Plymouth police chief Michael Goldstein says something needed to change. Every day, officers were spending time on calls related to behavioral health— issues that often didn’t involve any criminal behavior, with calls involving the same people again and again. In the last four years, he says, calls for services related to behavioral health have gone up 59 percent.
“Our officers are well-trained, and, to varying levels, many of them have had training in dealing with [behavioral health]," he says. “But we didn’t know how to access available resources to really help.”
Goldstein says the situation was a band-aid approach, because while the Plymouth Police Department (PD) was able to respond and to diffuse the immediate problem, the underlying issues weren’t being resolved, so in a matter of weeks or even days, officers would be called to the same situation again.
“The band-aid was serving no one,” says Goldstein.
What officers needed and wanted was to be able to connect the people they encountered on these calls with someone who could follow-up and direct them to long-term help, says Goldstein.
Since July, a social worker has been working on site with the Plymouth PD to do just that. Goldstein says it is a two-year pilot with Plymouth PD and Minnetonka's police department sharing the social worker and the cost. He believes it will be standard practice for departments to have this kind of relationship with county social workers in the near future.
“It’s a living, breathing program. We'll see how it grows and evolves," says Goldstein. He is committed to moving the idea forward. “It will make for safer a community for everybody,” he says.
The most obvious impact of the program is that it gives officers someone to call when they are faced with a situation where jail isn’t appropriate, but the person needs some kind of help and support.
Cynthia Arkema-O'Harra is the program manager for Criminal Justice Behavioral Health Initiatives and Chemical Health for Hennepin County. She joined the process early on and offered input from a social work perspective.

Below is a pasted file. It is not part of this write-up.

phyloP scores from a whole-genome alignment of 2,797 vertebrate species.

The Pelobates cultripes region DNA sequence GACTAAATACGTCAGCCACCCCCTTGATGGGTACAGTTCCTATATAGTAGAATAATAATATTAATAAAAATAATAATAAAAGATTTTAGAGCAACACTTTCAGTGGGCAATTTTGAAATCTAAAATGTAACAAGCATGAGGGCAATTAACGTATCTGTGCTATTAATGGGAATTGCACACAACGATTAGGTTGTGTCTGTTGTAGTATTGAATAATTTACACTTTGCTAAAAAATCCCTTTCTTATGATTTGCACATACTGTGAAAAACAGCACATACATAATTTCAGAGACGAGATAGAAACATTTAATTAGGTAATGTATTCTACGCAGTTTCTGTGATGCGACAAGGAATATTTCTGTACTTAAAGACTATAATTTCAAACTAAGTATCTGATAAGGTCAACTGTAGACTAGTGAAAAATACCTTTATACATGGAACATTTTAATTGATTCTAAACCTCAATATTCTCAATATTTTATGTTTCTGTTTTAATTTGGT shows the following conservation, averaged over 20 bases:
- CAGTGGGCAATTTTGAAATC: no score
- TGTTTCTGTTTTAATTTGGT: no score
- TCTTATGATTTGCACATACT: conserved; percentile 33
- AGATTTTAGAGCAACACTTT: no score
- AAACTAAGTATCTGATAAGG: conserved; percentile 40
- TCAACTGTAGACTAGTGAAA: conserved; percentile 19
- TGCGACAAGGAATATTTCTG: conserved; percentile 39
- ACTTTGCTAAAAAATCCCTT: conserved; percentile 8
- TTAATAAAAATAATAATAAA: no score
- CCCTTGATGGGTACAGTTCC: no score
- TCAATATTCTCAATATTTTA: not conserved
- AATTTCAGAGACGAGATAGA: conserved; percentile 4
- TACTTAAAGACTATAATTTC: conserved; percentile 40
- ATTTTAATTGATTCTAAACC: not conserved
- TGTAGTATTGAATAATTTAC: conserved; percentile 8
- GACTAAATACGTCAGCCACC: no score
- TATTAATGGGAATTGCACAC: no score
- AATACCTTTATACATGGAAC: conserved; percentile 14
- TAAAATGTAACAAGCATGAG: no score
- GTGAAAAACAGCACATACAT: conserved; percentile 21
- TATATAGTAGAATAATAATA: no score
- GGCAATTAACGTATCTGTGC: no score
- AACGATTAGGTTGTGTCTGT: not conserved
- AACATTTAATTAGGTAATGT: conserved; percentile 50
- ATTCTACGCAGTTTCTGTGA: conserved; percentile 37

“The feedback from police was that they were getting a lot of calls for people who didn’t require jail or hospitalization, but these were people who did need services," she says.
Arkema-O'Harra talks about the idea of communities decriminalizing what she calls livability crime—like open container violations, loitering and other offenses that can result in a ticket rather than jail. Sometimes, she says, it is as simple as getting someone access to food.
"And the outcome for a situation is often different when it’s a social worker involved rather than a police officer. When you’re tired and hungry, you don’t always make good decisions," she says.
She shares Goldstein’s belief that often the solution is just knowing where to look. Social workers are tied into an array of services police officers simply don’t know about. Also, dealing with a police officer is a completely different interaction than dealing with a social worker.
Goldstein says his officers are good at de-escalating tense situations, but it’s pretty easy to imagine the nature of a conversation with a social worker who is talking to you about services and trying to figure out what kind of support you might need, is not the same as the conversation you have with even the nicest officer—a person with a visible gun.
Everyone involved with the embedded social worker program in Plymouth is hoping it will accomplish the same thing: end the revolving door of police interaction, release and then another police interaction. Both Goldstein and Arkema-O'Harra agree that no one benefits from a system where there is no off-ramp for people who don’t—for whatever reason—have a stable day-to-day life. If officers can turn to a social worker, someone trained not just to deal with the immediate situation, but someone who can dig down into the problem and find support and resources to address the underlying situation, then everyone will be better off.
Being open to innovation is one the things chief Goldstein says is important to him. “I’m always looking for something better than what we’re doing today,” Goldstein says. “This is the right thing to do and the right time to do it.”